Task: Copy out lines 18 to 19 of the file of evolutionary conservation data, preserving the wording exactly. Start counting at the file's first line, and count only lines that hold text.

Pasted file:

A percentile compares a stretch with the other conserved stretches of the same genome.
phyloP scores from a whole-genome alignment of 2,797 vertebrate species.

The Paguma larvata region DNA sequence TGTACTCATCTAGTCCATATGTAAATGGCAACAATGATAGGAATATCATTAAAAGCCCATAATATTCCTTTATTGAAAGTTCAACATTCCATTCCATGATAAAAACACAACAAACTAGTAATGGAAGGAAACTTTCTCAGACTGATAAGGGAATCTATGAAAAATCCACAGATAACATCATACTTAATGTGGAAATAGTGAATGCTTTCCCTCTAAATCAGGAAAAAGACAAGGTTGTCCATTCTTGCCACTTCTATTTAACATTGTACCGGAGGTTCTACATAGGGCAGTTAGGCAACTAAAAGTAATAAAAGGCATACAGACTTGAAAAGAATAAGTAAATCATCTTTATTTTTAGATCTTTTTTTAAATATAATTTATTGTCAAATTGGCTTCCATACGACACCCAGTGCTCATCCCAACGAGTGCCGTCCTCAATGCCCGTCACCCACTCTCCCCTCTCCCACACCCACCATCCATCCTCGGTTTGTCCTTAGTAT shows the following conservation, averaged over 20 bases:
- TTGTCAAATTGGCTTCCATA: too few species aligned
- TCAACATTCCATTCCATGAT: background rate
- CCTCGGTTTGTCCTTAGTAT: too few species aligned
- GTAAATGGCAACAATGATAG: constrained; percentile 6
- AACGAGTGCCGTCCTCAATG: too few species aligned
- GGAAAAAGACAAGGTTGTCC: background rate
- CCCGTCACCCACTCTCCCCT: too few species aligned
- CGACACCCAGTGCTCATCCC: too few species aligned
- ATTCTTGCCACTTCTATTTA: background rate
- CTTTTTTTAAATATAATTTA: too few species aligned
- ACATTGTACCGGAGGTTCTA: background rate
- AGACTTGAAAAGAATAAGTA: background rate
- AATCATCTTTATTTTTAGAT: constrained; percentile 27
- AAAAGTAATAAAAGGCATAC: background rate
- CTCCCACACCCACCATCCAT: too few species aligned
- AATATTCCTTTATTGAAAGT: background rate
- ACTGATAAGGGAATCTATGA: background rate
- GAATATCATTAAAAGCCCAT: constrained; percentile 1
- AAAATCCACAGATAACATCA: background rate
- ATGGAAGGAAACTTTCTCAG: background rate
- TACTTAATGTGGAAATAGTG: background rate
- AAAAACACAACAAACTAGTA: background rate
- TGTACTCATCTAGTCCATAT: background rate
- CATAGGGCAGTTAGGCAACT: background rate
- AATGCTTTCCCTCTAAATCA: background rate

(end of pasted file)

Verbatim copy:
- CTCCCACACCCACCATCCAT: too few species aligned
- AATATTCCTTTATTGAAAGT: background rate